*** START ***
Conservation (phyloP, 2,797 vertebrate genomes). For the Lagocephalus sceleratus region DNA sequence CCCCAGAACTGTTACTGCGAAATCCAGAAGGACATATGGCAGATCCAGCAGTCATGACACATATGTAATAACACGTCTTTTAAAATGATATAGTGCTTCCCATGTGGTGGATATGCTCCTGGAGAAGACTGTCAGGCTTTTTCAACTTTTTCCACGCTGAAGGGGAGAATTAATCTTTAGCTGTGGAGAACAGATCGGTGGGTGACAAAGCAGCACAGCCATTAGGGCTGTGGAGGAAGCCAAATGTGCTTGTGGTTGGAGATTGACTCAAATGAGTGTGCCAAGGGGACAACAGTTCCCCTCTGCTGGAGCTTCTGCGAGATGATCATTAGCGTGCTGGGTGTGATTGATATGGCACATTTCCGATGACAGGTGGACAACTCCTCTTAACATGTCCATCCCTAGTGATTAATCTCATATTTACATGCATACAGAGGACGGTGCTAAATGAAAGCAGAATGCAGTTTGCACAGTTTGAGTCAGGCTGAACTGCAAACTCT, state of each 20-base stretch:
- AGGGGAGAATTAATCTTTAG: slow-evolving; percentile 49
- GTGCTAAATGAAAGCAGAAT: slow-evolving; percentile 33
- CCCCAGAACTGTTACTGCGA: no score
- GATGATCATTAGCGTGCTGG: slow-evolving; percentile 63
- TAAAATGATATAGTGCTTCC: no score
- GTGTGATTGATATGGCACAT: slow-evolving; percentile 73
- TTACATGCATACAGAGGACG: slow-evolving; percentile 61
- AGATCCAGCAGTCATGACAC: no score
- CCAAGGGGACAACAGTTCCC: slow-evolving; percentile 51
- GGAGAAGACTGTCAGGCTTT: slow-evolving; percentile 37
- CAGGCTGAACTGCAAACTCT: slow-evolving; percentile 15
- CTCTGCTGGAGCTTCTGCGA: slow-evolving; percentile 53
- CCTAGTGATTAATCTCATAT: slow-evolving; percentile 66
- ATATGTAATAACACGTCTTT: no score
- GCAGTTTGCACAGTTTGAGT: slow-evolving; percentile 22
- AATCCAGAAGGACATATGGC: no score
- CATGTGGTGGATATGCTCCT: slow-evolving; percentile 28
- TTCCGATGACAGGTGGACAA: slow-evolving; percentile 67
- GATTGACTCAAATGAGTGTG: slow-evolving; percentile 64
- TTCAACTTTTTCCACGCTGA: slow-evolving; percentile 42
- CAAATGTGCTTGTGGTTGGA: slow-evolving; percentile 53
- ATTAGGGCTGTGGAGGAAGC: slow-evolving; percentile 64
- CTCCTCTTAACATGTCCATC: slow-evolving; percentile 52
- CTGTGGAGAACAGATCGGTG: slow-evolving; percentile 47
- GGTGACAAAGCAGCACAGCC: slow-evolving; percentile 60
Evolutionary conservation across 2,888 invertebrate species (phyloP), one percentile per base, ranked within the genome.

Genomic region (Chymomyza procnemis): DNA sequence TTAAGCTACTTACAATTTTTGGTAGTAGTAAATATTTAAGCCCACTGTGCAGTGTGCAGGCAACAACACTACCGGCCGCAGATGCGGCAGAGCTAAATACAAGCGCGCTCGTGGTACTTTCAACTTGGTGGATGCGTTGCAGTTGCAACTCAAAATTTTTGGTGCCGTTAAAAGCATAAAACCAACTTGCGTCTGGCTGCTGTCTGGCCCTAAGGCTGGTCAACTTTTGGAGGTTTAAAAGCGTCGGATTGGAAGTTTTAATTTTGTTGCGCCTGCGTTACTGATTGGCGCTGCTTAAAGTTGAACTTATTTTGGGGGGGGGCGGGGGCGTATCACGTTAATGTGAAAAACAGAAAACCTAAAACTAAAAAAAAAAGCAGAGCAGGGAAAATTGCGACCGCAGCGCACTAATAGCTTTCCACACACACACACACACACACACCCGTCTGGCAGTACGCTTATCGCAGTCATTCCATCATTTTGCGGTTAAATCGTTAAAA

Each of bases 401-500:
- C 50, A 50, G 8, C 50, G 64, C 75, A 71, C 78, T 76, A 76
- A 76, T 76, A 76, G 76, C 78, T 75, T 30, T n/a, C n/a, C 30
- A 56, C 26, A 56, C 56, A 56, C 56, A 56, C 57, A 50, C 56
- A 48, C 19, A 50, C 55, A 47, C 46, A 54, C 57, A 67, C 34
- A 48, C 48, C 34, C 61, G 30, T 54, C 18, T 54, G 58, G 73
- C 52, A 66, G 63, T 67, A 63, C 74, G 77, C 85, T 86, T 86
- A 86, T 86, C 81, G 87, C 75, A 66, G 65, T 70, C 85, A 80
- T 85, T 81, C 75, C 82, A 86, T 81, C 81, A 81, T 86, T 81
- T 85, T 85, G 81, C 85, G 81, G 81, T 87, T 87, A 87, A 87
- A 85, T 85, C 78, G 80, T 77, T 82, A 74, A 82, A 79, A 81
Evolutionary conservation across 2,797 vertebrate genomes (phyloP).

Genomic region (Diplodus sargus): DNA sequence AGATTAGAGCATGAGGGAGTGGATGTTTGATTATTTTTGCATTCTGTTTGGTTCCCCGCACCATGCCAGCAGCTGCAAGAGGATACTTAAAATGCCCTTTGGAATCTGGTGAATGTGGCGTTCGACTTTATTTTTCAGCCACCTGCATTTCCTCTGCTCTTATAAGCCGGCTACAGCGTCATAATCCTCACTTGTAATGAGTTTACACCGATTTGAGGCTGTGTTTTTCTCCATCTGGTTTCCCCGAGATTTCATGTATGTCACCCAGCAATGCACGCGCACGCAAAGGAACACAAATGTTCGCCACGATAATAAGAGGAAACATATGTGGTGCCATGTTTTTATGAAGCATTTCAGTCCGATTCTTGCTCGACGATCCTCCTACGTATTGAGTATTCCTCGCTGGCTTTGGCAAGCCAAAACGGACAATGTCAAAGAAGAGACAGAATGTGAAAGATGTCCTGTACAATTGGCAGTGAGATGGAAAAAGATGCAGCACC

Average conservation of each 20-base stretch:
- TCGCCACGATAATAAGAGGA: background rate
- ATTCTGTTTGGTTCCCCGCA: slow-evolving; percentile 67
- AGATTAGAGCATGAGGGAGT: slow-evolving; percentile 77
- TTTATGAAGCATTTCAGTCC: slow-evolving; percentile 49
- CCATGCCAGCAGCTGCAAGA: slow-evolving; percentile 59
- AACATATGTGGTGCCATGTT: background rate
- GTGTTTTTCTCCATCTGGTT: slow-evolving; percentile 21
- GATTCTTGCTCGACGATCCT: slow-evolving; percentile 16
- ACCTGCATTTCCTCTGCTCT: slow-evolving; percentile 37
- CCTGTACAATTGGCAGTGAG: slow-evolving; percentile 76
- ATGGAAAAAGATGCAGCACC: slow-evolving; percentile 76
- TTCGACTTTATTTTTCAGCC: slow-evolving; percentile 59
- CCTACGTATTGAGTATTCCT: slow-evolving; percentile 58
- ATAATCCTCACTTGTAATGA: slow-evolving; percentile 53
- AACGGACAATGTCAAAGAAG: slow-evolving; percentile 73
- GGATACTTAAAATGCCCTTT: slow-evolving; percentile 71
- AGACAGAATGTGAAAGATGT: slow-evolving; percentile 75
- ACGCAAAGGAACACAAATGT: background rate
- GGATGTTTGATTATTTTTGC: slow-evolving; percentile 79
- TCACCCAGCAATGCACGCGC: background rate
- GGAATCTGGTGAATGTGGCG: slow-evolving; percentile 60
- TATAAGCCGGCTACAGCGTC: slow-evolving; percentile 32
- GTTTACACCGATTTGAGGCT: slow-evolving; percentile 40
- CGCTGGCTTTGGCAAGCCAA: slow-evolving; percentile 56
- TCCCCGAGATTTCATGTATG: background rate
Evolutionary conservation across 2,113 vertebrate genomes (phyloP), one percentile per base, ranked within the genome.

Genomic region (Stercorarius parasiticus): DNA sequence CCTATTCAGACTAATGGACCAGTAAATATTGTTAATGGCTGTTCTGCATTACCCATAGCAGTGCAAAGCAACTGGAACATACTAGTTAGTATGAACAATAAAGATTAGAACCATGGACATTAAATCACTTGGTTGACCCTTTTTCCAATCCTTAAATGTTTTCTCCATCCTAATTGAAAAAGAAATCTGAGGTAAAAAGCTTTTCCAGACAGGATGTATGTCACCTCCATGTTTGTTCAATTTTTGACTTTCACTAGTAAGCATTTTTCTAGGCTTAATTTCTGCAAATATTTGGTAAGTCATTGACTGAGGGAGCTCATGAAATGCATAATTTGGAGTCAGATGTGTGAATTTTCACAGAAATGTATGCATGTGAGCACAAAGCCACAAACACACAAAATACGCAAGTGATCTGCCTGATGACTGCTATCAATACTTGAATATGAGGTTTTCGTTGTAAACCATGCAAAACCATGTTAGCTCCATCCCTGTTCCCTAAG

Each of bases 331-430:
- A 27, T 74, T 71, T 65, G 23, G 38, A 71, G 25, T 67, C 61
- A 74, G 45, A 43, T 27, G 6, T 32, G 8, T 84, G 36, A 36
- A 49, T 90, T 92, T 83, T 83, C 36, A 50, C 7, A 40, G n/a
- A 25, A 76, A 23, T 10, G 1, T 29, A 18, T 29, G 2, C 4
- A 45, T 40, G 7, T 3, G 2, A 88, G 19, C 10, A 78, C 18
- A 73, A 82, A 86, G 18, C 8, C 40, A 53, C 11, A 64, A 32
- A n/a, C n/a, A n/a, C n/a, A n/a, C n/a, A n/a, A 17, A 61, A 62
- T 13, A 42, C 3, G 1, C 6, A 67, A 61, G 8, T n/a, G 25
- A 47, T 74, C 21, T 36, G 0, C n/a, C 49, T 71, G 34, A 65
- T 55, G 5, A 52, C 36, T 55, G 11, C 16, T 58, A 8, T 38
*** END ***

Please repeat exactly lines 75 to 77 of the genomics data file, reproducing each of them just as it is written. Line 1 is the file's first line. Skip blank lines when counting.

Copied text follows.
- A 45, T 40, G 7, T 3, G 2, A 88, G 19, C 10, A 78, C 18
- A 73, A 82, A 86, G 18, C 8, C 40, A 53, C 11, A 64, A 32
- A n/a, C n/a, A n/a, C n/a, A n/a, C n/a, A n/a, A 17, A 61, A 62